In the first eight months of the year alone, the Department of Homeland Security raised the nation’s terrorism alert level to “orange” on four occasions. Initially, editorial cartoonists and late-night comics had a field day making jokes about duct tape and plastic window sheeting, but to local police it was no laughing matter, as they complained that the alerts were overly vague and put added pressure on local overtime budgets that were already under enormous strain. The Department of Homeland Security promised to rethink the issue and by November it reported that the system had been fine-tuned, with a more refined stream of information furnished to local agencies. Not all problems were addressed or eliminated. Local officials in Las Vegas were furious when they were not informed about photos of the city that turned up in a federal terrorist investigation. And amid the clamor over the type of information supplied to local law enforcement, left unanswered was the question of how the information will get to the public.

Meanwhile, Life Goes On

     With all the re-sorting and redefinition of local and federal anti-terrorism roles, and the local resources that have had to be devoted to anti-terrorism efforts, the day-to-day business of law enforcement goes on undiminished: answering calls for service, trying to prevent crime, and responding to and investigating those crimes already committed. Beyond the added burden of counterterrorism responsibilities, many local and state agencies find themselves stretching budgets even further as they pick up the slack in areas that the feds have backed away from, especially drug enforcement and bank robbery investigations. While many FBI agents were reassigned to anti-terrorism activities, the Drug Enforcement Administration has yet to get additional resources, and the burden has been passed along to localities. In June, the General Accounting Office reported that the number of FBI assigned to drugs had fallen by more than half and that new investigations fell to only 310 by midyear. The White House drug policy office released data showing that the 25 largest cities are the sites of 40 percent of all drug-induced deaths and drug-related arrests. In drug enforcement as well as bank-robbery investigation, the feds are offering “cooperation,” but what localities really need are resources, and little of that appears to be forthcoming. Bank robbery has soared in many localities, frequently committed by perpetrators who defy conventional profiling. In the absence of federal assistance, localities were left to appeal to the banking industry to play a more vigorous and vigilant role in its protection.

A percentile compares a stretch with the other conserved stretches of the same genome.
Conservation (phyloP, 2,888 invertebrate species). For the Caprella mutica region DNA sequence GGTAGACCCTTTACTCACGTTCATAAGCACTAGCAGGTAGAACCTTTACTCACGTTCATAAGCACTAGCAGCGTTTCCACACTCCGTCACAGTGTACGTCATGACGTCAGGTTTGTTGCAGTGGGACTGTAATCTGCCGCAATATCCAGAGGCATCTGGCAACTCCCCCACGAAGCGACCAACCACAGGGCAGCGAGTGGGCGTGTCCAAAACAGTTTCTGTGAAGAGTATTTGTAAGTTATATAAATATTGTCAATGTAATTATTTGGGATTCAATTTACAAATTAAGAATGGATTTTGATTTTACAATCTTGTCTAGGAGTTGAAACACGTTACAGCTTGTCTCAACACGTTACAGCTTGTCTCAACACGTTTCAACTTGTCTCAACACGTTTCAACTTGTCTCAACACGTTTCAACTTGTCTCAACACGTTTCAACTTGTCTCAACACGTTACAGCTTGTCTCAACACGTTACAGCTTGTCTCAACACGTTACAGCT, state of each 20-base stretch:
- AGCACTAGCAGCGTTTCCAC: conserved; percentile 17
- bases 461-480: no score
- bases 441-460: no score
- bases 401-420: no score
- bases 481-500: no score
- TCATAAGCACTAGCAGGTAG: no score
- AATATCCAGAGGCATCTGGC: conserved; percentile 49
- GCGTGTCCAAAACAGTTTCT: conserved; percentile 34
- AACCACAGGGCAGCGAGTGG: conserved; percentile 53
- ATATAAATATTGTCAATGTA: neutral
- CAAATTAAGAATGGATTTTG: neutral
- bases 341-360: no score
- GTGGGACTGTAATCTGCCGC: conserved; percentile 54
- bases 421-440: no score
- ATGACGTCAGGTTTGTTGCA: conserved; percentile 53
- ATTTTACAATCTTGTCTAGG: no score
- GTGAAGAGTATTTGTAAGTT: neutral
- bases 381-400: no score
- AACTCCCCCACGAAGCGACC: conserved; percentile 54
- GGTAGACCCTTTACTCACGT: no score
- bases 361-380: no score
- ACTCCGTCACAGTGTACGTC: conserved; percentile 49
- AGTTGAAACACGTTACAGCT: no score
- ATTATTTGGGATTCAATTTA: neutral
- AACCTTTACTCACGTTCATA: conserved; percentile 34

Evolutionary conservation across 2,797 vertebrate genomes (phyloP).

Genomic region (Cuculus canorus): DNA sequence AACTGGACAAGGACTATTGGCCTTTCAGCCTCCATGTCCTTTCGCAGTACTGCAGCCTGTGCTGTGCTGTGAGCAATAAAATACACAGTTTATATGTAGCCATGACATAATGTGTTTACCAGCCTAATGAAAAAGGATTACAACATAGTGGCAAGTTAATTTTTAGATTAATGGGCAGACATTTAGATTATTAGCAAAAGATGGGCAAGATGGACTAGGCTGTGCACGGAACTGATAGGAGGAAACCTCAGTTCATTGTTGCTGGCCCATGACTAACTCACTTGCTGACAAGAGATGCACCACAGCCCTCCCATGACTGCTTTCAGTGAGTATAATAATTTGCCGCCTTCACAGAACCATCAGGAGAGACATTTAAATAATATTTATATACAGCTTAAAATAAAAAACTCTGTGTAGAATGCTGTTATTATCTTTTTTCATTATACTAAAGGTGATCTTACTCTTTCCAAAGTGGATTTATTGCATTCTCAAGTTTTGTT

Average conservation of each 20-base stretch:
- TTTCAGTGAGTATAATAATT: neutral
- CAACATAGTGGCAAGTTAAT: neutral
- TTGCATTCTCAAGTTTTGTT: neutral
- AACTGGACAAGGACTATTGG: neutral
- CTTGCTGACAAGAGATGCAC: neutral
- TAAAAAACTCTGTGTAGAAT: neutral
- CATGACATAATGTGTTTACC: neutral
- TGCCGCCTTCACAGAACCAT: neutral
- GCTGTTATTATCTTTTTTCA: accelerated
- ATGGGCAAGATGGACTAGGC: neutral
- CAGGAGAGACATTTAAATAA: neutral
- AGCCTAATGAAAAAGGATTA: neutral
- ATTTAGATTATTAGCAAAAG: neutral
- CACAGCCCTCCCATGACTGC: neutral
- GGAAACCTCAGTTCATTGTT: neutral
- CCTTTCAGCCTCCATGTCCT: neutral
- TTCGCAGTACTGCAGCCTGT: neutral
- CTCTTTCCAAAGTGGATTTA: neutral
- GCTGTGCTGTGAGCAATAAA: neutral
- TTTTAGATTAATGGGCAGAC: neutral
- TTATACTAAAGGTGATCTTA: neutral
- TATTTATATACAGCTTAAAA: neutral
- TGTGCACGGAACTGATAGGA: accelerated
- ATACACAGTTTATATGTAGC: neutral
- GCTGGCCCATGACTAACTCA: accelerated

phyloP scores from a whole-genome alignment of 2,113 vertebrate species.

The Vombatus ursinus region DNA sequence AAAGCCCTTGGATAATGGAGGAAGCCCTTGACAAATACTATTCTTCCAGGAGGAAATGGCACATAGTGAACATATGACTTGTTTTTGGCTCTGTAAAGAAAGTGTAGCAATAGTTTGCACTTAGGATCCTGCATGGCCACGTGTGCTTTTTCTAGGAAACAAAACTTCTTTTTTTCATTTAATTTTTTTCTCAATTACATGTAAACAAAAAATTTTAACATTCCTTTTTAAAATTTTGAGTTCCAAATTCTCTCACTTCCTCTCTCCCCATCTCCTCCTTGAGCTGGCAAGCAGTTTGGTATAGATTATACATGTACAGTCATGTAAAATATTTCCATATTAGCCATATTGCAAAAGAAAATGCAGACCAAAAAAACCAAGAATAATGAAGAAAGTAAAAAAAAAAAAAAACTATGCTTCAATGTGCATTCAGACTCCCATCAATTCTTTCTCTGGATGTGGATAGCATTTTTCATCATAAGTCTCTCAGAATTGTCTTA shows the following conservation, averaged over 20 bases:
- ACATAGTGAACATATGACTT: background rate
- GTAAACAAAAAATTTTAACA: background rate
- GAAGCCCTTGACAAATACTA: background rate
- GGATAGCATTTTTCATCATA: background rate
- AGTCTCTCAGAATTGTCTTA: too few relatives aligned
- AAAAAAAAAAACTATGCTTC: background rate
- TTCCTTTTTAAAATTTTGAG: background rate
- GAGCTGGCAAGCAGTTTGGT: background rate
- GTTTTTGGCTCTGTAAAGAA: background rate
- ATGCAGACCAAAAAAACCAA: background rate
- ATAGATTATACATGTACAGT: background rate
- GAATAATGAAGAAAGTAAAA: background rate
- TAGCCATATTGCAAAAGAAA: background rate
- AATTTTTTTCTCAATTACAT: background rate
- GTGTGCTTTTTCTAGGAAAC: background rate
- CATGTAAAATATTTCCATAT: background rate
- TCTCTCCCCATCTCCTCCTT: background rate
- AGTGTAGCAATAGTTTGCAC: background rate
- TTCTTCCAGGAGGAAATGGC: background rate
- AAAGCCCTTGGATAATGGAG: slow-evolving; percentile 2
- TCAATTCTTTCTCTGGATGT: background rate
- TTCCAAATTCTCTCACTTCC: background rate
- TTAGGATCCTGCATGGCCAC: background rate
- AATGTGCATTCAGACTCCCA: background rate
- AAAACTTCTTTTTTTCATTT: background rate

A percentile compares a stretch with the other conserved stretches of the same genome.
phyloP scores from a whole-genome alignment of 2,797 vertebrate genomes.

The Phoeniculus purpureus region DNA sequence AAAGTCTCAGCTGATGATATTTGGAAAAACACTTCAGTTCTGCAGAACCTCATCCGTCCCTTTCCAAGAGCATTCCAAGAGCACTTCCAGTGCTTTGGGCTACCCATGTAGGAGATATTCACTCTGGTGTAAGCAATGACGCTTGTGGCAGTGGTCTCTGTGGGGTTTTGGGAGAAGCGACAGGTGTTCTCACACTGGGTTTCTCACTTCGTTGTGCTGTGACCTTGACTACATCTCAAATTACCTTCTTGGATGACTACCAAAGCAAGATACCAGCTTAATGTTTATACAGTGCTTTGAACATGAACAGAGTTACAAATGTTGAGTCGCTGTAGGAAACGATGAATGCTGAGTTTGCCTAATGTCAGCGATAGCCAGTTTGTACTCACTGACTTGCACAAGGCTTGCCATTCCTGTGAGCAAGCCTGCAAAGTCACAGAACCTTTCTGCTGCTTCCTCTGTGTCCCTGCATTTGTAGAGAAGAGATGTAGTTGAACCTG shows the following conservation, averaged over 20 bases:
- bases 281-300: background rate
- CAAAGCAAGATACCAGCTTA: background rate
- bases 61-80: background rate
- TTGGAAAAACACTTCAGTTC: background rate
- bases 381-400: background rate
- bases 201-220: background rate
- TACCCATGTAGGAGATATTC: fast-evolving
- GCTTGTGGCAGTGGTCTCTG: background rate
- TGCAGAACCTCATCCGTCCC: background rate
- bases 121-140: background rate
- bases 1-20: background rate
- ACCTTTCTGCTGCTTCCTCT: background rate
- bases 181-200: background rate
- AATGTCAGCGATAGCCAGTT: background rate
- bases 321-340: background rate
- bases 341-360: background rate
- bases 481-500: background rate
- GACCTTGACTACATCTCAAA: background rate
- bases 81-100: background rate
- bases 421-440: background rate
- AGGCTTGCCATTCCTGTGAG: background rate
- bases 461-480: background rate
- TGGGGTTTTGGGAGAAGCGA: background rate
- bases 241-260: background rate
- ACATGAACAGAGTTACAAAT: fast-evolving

Doing More With Less